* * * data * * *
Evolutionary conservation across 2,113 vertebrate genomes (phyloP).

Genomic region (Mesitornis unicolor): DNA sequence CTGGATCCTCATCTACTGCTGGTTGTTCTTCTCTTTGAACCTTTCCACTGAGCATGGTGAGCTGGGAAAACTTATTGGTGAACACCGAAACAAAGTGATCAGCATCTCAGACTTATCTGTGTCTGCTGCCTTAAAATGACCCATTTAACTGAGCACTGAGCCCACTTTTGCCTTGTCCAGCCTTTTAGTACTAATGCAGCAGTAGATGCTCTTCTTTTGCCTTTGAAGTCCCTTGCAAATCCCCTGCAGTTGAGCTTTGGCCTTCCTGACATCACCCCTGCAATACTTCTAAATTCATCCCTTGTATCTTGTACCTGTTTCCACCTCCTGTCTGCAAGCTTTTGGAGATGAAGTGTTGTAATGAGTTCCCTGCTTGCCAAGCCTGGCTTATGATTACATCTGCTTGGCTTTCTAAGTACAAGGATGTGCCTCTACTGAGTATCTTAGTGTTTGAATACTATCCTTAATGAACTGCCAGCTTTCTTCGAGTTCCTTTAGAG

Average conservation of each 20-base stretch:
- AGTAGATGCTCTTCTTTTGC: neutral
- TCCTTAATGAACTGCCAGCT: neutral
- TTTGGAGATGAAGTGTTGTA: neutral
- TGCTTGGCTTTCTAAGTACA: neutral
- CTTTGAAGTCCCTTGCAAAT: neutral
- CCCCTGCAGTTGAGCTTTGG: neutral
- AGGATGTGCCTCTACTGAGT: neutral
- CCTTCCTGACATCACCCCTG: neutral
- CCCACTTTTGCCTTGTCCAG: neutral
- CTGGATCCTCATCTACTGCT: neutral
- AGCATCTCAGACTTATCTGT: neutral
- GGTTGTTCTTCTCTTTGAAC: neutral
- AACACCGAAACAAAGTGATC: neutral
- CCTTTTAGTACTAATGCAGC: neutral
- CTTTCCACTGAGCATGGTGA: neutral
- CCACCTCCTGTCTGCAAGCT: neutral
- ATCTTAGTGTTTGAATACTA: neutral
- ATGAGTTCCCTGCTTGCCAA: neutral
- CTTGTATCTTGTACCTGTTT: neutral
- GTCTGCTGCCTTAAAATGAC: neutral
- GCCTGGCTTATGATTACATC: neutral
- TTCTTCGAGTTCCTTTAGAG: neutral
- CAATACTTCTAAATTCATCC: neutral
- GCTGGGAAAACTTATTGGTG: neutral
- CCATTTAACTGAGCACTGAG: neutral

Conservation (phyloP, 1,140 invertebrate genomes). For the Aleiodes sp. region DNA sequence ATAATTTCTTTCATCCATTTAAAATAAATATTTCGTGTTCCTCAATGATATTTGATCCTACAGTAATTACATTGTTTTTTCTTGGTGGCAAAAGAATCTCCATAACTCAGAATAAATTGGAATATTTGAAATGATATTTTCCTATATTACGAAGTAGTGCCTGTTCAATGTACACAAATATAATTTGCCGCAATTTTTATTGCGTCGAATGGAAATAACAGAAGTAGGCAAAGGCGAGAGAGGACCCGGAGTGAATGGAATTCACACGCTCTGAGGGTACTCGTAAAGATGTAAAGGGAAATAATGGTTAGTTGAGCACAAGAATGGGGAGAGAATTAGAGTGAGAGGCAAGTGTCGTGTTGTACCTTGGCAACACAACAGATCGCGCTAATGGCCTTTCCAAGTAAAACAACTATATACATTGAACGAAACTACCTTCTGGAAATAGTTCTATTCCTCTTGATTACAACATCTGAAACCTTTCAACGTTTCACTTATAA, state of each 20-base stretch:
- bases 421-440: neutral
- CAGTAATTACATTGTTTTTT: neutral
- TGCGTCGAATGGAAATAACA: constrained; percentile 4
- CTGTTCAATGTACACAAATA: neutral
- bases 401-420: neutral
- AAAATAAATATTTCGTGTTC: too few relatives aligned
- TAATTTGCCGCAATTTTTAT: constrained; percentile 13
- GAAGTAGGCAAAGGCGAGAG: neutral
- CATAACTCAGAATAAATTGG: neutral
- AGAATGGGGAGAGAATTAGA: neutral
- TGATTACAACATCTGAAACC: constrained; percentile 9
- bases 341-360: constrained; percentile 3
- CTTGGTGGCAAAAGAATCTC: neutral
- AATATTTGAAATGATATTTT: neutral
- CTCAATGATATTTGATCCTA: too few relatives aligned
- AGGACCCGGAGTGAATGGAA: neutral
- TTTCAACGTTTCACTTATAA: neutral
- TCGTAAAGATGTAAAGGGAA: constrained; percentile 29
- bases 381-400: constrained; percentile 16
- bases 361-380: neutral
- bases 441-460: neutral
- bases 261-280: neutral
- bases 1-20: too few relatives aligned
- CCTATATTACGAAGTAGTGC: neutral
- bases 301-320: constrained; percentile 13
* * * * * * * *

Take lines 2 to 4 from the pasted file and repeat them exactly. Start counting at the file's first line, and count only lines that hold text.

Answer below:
Genomic region (Mesitornis unicolor): DNA sequence CTGGATCCTCATCTACTGCTGGTTGTTCTTCTCTTTGAACCTTTCCACTGAGCATGGTGAGCTGGGAAAACTTATTGGTGAACACCGAAACAAAGTGATCAGCATCTCAGACTTATCTGTGTCTGCTGCCTTAAAATGACCCATTTAACTGAGCACTGAGCCCACTTTTGCCTTGTCCAGCCTTTTAGTACTAATGCAGCAGTAGATGCTCTTCTTTTGCCTTTGAAGTCCCTTGCAAATCCCCTGCAGTTGAGCTTTGGCCTTCCTGACATCACCCCTGCAATACTTCTAAATTCATCCCTTGTATCTTGTACCTGTTTCCACCTCCTGTCTGCAAGCTTTTGGAGATGAAGTGTTGTAATGAGTTCCCTGCTTGCCAAGCCTGGCTTATGATTACATCTGCTTGGCTTTCTAAGTACAAGGATGTGCCTCTACTGAGTATCTTAGTGTTTGAATACTATCCTTAATGAACTGCCAGCTTTCTTCGAGTTCCTTTAGAG

Average conservation of each 20-base stretch:
- AGTAGATGCTCTTCTTTTGC: neutral